After a successful trial run on limited flights, American Airlines said March 31 it was expanding its Wi-Fi Internet service to more than 300 domestic aircraft over the next two years. Teaming with airline Wi-Fi service provider Aircell, American will install wireless broadband on its domestic MD-80 and Boeing 737-800 aircraft fleets, beginning with 150 MD-80 aircraft this year.
Aircell's air-to-ground service known as Gogo turns an airliner into a Wi-Fi hotspot, allowing passengers to surf the Web, check e-mail, send instant messages and access a corporate VPN. While travelers can use any Wi-Fi-enabled device, such as a mobile phone or laptop, Internet phone calls are not allowed, due to Federal Aviation Administration restrictions. SMS text messaging and instant messaging, however, will be allowed.
"Our trial over the past six months offered customers the choice to remain connected to work, home or elsewhere when flying on American Airlines," Dan Garton, American's executive vice president of marketing, said in a statement. "And it also gave us the ability to study customers' willingness to take advantage of high-speed, onboard connectivity and to gauge how the service performed technically in a variety of settings over an extended period of time. We are pleased that the results were positive and that we have decided to move forward."
Aircell's price for the Gogo service ranges from $7.95 to $12.95 based on length of flight and whether the device is a handheld PDA or a laptop computer. Flights of more than three hours carry a charge of $12.95 and flights of less than three hours will charge $9.95. The charge for connecting a handheld device is $7.95, regardless of the flight time.
"The passenger response to Gogo Inflight Internet has exceeded even our own high expectations, with many people becoming frequent users who rely on it to stay connected to the office, friends and family in their travels," said Aircell President and CEO Jack Blumenstein. "We are excited to help American Airlines expand Gogo to the majority of its domestic fleet, enabling more of its passengers to turn flying time into 'me time.' With Gogo, flying becomes whatever you want it to be - productive, entertaining, informative, you name it."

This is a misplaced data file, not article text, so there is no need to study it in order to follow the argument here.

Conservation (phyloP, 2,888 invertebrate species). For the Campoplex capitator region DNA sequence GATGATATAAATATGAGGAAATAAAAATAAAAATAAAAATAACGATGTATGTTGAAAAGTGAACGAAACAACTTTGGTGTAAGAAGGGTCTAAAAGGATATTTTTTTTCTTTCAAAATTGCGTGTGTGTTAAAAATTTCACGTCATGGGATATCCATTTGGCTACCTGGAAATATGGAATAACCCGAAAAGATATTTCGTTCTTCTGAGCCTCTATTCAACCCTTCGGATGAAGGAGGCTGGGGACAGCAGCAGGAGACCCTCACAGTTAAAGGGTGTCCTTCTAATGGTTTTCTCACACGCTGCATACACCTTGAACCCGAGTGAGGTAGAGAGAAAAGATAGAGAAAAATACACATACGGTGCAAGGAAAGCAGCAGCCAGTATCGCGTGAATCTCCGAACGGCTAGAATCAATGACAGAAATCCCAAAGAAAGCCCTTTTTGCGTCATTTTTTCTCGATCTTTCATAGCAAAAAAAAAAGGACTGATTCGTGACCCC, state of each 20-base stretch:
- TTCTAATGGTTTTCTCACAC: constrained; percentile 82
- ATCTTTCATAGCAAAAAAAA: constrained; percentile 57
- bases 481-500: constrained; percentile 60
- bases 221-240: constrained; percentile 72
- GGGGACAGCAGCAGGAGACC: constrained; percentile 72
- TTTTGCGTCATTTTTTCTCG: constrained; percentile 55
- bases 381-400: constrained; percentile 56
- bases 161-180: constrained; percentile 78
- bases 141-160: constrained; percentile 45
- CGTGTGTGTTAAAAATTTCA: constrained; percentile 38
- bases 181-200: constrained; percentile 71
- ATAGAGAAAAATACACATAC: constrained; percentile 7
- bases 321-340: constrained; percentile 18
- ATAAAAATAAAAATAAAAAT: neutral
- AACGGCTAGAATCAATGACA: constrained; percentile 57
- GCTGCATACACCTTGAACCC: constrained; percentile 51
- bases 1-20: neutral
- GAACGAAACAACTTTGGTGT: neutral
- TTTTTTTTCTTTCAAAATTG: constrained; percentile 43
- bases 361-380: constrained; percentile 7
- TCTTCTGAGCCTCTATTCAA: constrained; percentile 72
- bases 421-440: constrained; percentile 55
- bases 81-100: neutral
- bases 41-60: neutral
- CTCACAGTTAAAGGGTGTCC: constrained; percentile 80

In addition to American Airlines, Aircell is also partnering with Delta and Virgin America to provide onboard broadband. Delta began testing the Gogo service Dec. 16, offering Wi-Fi for $9.95 on half its flights between Boston's Logan, New York's LaGuardia and Washington's Reagan National airports. Delta said it plans to have its entire fleet of planes covered by May 31.
Southwest Airlines and Alaska Airlines are also moving to broadband service using Row 44's satellite-to-plane Wi-Fi technology. The Row 44 system provides downlink data rates averaging 30M bps and 620K bps maximum in the uplink direction. Along with providing broadband for passengers, Row 44's technology provides the airlines with a broadband link for operational data.
Row 44's major system components include a low-profile antenna mounted to the top of the fuselage. Four compact line-replaceable units are installed above the cabin headlining just below the antenna: a server management unit, a high power amplifier, an antenna control unit and a modem data unit. To distribute a Wi-Fi signal, one or more wireless access units are placed in the airplane cabin.
Alaska Airlines conducted a number of ground and in-flight tests of Row 44's technology to make sure the system doesn't interfere with aircraft navigation systems. The service is being offered on a trial basis and has not yet received final FCC approval.